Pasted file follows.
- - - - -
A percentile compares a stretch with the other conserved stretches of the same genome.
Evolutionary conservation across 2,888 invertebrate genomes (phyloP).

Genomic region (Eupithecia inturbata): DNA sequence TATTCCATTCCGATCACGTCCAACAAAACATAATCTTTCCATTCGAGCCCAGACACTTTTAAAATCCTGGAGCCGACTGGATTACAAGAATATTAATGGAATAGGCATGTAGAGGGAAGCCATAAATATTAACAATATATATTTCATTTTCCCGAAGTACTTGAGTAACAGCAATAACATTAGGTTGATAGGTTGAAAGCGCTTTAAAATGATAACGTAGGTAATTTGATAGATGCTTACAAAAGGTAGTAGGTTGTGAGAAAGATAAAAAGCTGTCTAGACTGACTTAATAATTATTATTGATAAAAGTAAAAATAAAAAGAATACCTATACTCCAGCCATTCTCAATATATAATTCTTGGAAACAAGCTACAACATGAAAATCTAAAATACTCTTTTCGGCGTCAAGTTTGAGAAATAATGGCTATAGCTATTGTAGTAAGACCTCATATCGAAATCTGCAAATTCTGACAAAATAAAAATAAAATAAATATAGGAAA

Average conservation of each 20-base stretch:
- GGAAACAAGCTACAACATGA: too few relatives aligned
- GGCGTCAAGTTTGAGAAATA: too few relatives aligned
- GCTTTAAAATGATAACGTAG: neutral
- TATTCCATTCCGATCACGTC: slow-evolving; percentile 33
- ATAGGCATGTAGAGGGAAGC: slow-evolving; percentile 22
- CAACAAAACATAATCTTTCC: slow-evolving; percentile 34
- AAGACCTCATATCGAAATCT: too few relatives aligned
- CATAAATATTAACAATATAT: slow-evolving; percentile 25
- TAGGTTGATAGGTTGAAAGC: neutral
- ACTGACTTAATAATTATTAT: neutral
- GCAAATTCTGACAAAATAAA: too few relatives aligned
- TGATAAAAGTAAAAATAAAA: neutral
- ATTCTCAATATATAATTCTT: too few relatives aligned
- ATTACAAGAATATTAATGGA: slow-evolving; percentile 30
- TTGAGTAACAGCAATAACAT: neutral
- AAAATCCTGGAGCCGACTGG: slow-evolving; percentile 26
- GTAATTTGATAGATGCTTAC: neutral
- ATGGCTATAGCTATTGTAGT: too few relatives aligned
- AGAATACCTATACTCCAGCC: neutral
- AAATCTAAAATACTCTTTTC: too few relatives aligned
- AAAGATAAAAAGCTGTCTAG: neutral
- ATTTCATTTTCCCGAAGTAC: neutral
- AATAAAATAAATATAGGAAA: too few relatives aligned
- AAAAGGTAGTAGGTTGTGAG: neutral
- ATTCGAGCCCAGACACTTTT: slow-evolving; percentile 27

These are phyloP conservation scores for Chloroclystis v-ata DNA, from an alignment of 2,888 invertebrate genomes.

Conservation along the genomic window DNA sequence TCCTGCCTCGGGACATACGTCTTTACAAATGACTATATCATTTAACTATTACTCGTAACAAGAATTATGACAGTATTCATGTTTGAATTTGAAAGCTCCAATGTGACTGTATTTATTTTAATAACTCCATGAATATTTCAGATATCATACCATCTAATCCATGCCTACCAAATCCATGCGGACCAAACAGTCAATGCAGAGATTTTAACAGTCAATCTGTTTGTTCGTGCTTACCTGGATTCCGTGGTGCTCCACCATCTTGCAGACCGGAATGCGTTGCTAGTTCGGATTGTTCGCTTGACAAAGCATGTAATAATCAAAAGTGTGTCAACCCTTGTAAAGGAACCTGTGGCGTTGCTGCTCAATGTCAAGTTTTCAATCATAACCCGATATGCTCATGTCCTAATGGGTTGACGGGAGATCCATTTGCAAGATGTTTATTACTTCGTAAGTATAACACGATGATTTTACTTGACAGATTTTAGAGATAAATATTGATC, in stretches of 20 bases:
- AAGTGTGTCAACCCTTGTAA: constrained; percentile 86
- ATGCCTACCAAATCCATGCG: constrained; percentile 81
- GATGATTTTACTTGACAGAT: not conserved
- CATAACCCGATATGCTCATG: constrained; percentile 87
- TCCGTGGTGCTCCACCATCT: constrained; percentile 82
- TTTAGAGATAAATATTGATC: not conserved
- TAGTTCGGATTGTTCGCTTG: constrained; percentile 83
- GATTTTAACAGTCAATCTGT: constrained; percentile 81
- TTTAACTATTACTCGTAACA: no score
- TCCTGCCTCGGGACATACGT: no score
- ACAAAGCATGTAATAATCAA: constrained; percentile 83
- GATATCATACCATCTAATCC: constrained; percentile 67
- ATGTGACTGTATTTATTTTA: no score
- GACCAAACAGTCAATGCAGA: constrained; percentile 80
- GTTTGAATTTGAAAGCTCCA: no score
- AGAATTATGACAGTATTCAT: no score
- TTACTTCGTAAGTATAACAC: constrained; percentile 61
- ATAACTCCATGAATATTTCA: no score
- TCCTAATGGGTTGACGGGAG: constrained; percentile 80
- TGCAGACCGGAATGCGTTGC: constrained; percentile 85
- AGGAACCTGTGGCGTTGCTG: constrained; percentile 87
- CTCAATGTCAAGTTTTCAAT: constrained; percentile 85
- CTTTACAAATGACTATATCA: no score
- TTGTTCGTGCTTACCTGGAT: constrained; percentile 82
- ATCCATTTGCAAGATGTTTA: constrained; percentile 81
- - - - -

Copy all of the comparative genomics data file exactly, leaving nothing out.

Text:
A percentile compares a stretch with the other conserved stretches of the same genome.
Evolutionary conservation across 2,888 invertebrate genomes (phyloP).

Genomic region (Eupithecia inturbata): DNA sequence TATTCCATTCCGATCACGTCCAACAAAACATAATCTTTCCATTCGAGCCCAGACACTTTTAAAATCCTGGAGCCGACTGGATTACAAGAATATTAATGGAATAGGCATGTAGAGGGAAGCCATAAATATTAACAATATATATTTCATTTTCCCGAAGTACTTGAGTAACAGCAATAACATTAGGTTGATAGGTTGAAAGCGCTTTAAAATGATAACGTAGGTAATTTGATAGATGCTTACAAAAGGTAGTAGGTTGTGAGAAAGATAAAAAGCTGTCTAGACTGACTTAATAATTATTATTGATAAAAGTAAAAATAAAAAGAATACCTATACTCCAGCCATTCTCAATATATAATTCTTGGAAACAAGCTACAACATGAAAATCTAAAATACTCTTTTCGGCGTCAAGTTTGAGAAATAATGGCTATAGCTATTGTAGTAAGACCTCATATCGAAATCTGCAAATTCTGACAAAATAAAAATAAAATAAATATAGGAAA

Average conservation of each 20-base stretch:
- GGAAACAAGCTACAACATGA: too few relatives aligned
- GGCGTCAAGTTTGAGAAATA: too few relatives aligned
- GCTTTAAAATGATAACGTAG: neutral
- TATTCCATTCCGATCACGTC: slow-evolving; percentile 33
- ATAGGCATGTAGAGGGAAGC: slow-evolving; percentile 22
- CAACAAAACATAATCTTTCC: slow-evolving; percentile 34
- AAGACCTCATATCGAAATCT: too few relatives aligned
- CATAAATATTAACAATATAT: slow-evolving; percentile 25
- TAGGTTGATAGGTTGAAAGC: neutral
- ACTGACTTAATAATTATTAT: neutral
- GCAAATTCTGACAAAATAAA: too few relatives aligned
- TGATAAAAGTAAAAATAAAA: neutral
- ATTCTCAATATATAATTCTT: too few relatives aligned
- ATTACAAGAATATTAATGGA: slow-evolving; percentile 30
- TTGAGTAACAGCAATAACAT: neutral
- AAAATCCTGGAGCCGACTGG: slow-evolving; percentile 26
- GTAATTTGATAGATGCTTAC: neutral
- ATGGCTATAGCTATTGTAGT: too few relatives aligned
- AGAATACCTATACTCCAGCC: neutral
- AAATCTAAAATACTCTTTTC: too few relatives aligned
- AAAGATAAAAAGCTGTCTAG: neutral
- ATTTCATTTTCCCGAAGTAC: neutral
- AATAAAATAAATATAGGAAA: too few relatives aligned
- AAAAGGTAGTAGGTTGTGAG: neutral
- ATTCGAGCCCAGACACTTTT: slow-evolving; percentile 27

These are phyloP conservation scores for Chloroclystis v-ata DNA, from an alignment of 2,888 invertebrate genomes.

Conservation along the genomic window DNA sequence TCCTGCCTCGGGACATACGTCTTTACAAATGACTATATCATTTAACTATTACTCGTAACAAGAATTATGACAGTATTCATGTTTGAATTTGAAAGCTCCAATGTGACTGTATTTATTTTAATAACTCCATGAATATTTCAGATATCATACCATCTAATCCATGCCTACCAAATCCATGCGGACCAAACAGTCAATGCAGAGATTTTAACAGTCAATCTGTTTGTTCGTGCTTACCTGGATTCCGTGGTGCTCCACCATCTTGCAGACCGGAATGCGTTGCTAGTTCGGATTGTTCGCTTGACAAAGCATGTAATAATCAAAAGTGTGTCAACCCTTGTAAAGGAACCTGTGGCGTTGCTGCTCAATGTCAAGTTTTCAATCATAACCCGATATGCTCATGTCCTAATGGGTTGACGGGAGATCCATTTGCAAGATGTTTATTACTTCGTAAGTATAACACGATGATTTTACTTGACAGATTTTAGAGATAAATATTGATC, in stretches of 20 bases:
- AAGTGTGTCAACCCTTGTAA: constrained; percentile 86
- ATGCCTACCAAATCCATGCG: constrained; percentile 81
- GATGATTTTACTTGACAGAT: not conserved
- CATAACCCGATATGCTCATG: constrained; percentile 87
- TCCGTGGTGCTCCACCATCT: constrained; percentile 82
- TTTAGAGATAAATATTGATC: not conserved
- TAGTTCGGATTGTTCGCTTG: constrained; percentile 83
- GATTTTAACAGTCAATCTGT: constrained; percentile 81
- TTTAACTATTACTCGTAACA: no score
- TCCTGCCTCGGGACATACGT: no score
- ACAAAGCATGTAATAATCAA: constrained; percentile 83
- GATATCATACCATCTAATCC: constrained; percentile 67
- ATGTGACTGTATTTATTTTA: no score
- GACCAAACAGTCAATGCAGA: constrained; percentile 80
- GTTTGAATTTGAAAGCTCCA: no score
- AGAATTATGACAGTATTCAT: no score
- TTACTTCGTAAGTATAACAC: constrained; percentile 61
- ATAACTCCATGAATATTTCA: no score
- TCCTAATGGGTTGACGGGAG: constrained; percentile 80
- TGCAGACCGGAATGCGTTGC: constrained; percentile 85
- AGGAACCTGTGGCGTTGCTG: constrained; percentile 87
- CTCAATGTCAAGTTTTCAAT: constrained; percentile 85
- CTTTACAAATGACTATATCA: no score
- TTGTTCGTGCTTACCTGGAT: constrained; percentile 82
- ATCCATTTGCAAGATGTTTA: constrained; percentile 81